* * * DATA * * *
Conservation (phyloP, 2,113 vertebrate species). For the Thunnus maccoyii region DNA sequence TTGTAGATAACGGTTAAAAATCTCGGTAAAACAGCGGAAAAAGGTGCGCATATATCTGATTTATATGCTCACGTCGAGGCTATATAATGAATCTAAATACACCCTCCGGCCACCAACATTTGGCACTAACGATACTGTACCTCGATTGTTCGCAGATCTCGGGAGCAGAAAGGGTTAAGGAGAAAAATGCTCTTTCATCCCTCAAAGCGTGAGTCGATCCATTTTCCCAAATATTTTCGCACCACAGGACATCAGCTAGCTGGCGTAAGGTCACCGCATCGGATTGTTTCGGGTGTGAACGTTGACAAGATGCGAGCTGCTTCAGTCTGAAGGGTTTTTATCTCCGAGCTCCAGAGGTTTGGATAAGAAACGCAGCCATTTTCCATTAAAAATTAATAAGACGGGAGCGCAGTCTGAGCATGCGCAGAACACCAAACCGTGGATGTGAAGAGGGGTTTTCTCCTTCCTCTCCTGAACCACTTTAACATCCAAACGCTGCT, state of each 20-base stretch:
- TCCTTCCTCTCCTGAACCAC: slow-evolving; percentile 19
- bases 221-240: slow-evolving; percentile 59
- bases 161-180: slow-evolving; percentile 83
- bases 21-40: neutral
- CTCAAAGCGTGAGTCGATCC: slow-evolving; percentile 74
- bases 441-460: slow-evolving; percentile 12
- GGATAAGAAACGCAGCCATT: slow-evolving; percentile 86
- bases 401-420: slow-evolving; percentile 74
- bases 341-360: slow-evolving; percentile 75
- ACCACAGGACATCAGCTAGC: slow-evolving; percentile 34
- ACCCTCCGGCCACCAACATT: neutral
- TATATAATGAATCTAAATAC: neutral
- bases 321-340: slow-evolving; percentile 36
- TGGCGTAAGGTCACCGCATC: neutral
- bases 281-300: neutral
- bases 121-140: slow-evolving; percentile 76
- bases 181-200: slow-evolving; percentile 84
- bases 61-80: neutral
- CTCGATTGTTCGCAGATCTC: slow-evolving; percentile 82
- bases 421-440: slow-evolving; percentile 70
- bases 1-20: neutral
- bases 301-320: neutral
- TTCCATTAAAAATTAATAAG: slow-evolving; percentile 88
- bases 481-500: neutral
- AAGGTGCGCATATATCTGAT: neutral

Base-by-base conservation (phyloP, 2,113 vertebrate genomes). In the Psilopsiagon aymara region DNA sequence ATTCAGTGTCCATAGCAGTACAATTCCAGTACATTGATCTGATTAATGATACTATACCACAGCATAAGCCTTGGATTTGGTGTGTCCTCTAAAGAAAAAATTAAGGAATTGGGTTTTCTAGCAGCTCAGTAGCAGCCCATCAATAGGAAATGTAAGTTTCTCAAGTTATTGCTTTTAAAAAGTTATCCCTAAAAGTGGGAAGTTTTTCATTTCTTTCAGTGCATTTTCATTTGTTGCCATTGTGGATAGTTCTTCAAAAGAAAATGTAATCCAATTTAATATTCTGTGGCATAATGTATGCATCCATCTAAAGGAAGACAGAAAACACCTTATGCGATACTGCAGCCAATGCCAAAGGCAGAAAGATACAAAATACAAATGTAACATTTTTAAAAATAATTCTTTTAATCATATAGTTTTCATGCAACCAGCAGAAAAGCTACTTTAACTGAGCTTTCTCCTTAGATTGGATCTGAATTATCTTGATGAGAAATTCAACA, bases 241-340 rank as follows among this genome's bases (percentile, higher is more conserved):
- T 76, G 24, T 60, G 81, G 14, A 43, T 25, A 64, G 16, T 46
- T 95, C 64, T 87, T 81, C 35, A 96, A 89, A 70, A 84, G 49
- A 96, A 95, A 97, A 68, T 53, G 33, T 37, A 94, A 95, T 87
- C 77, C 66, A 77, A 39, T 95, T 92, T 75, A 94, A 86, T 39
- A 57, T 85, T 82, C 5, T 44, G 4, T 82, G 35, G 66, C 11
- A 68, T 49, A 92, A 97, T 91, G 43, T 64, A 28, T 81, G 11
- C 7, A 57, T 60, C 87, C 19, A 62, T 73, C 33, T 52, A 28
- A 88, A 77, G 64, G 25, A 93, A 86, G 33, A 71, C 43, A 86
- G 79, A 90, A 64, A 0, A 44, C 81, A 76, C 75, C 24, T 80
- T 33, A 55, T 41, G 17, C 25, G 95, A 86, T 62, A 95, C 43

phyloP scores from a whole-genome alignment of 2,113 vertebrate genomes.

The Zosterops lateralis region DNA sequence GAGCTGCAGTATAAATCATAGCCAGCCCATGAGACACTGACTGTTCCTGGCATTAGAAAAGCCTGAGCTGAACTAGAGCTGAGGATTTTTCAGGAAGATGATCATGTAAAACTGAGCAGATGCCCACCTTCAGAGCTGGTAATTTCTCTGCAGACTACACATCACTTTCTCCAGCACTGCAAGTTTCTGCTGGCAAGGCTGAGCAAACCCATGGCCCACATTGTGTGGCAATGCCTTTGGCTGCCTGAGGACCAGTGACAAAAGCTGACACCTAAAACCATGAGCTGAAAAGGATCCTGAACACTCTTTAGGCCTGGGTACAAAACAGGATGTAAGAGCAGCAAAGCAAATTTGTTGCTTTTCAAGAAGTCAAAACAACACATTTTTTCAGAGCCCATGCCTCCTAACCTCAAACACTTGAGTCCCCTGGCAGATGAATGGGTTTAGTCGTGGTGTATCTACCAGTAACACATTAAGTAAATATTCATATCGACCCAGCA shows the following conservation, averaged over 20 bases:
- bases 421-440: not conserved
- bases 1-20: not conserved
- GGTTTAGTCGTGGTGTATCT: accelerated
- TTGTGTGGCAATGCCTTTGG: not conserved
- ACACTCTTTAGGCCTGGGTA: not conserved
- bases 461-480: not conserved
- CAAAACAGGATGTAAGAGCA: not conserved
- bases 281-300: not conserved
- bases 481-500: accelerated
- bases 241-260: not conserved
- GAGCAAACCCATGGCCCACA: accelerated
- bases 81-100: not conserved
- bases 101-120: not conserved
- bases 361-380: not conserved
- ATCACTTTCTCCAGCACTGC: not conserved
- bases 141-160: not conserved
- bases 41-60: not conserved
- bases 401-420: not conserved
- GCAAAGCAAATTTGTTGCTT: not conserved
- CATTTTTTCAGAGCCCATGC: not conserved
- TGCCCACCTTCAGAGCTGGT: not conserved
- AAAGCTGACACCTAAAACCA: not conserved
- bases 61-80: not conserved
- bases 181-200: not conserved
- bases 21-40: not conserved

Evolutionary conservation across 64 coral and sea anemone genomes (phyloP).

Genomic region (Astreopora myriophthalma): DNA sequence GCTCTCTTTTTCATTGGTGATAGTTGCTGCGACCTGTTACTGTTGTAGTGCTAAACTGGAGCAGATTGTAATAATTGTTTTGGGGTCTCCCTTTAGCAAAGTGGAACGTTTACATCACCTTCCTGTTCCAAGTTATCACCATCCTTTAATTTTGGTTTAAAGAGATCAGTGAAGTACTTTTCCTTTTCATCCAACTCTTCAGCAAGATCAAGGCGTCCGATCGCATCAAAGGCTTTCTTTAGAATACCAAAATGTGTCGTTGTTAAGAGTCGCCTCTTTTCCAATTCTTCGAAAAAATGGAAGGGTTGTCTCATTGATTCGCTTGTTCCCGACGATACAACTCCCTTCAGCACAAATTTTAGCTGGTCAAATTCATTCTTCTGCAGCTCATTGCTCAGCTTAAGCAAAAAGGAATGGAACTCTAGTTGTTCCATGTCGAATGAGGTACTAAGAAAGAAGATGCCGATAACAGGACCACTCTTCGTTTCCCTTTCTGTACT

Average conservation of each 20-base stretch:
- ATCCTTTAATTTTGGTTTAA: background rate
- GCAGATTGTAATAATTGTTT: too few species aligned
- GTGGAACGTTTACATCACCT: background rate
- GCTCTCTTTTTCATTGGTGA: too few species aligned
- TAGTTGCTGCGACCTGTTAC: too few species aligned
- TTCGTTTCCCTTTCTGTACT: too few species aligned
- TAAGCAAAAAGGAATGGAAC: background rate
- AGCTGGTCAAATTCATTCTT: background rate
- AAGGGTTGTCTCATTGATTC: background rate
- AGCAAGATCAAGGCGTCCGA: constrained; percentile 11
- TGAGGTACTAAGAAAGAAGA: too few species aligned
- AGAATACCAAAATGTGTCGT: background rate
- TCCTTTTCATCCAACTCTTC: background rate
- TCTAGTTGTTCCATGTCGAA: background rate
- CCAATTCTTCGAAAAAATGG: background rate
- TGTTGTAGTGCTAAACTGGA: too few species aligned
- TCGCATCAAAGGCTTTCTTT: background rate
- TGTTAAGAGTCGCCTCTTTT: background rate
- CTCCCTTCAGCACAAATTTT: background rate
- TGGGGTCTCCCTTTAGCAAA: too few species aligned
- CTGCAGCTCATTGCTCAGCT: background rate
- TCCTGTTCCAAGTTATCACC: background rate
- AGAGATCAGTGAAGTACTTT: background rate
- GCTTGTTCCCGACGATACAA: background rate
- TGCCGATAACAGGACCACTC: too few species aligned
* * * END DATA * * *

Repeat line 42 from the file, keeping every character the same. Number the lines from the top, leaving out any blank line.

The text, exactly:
- GGTTTAGTCGTGGTGTATCT: accelerated